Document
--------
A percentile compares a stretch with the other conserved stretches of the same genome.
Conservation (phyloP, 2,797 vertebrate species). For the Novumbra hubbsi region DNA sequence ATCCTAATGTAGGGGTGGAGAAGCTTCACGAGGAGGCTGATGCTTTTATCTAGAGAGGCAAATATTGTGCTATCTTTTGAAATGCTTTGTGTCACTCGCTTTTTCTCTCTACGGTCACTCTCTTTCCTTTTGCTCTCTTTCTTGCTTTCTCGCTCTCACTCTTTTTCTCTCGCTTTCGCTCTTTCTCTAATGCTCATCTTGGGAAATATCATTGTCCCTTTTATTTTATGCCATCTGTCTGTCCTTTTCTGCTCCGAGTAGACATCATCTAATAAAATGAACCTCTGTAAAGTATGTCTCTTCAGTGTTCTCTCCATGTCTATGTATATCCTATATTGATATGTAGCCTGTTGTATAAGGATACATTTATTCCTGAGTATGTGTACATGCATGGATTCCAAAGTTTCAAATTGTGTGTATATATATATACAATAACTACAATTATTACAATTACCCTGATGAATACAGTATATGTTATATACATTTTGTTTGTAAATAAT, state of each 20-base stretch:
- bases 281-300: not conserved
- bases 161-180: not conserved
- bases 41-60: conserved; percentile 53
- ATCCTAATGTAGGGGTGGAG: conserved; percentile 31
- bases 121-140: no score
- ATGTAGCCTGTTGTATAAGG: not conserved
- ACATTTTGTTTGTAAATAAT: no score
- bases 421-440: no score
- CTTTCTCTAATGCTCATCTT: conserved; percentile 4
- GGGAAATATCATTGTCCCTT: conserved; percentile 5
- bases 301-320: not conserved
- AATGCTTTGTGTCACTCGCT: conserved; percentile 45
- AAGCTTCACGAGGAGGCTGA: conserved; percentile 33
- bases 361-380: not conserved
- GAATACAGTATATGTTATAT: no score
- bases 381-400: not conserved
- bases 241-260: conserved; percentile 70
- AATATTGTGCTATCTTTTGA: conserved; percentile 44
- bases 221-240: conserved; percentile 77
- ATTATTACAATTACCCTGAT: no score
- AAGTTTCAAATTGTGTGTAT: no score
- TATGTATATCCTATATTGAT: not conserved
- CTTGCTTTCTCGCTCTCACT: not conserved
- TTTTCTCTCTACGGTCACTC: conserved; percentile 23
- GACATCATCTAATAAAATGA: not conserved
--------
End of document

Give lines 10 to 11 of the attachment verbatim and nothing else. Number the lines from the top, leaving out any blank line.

- bases 421-440: no score
- CTTTCTCTAATGCTCATCTT: conserved; percentile 4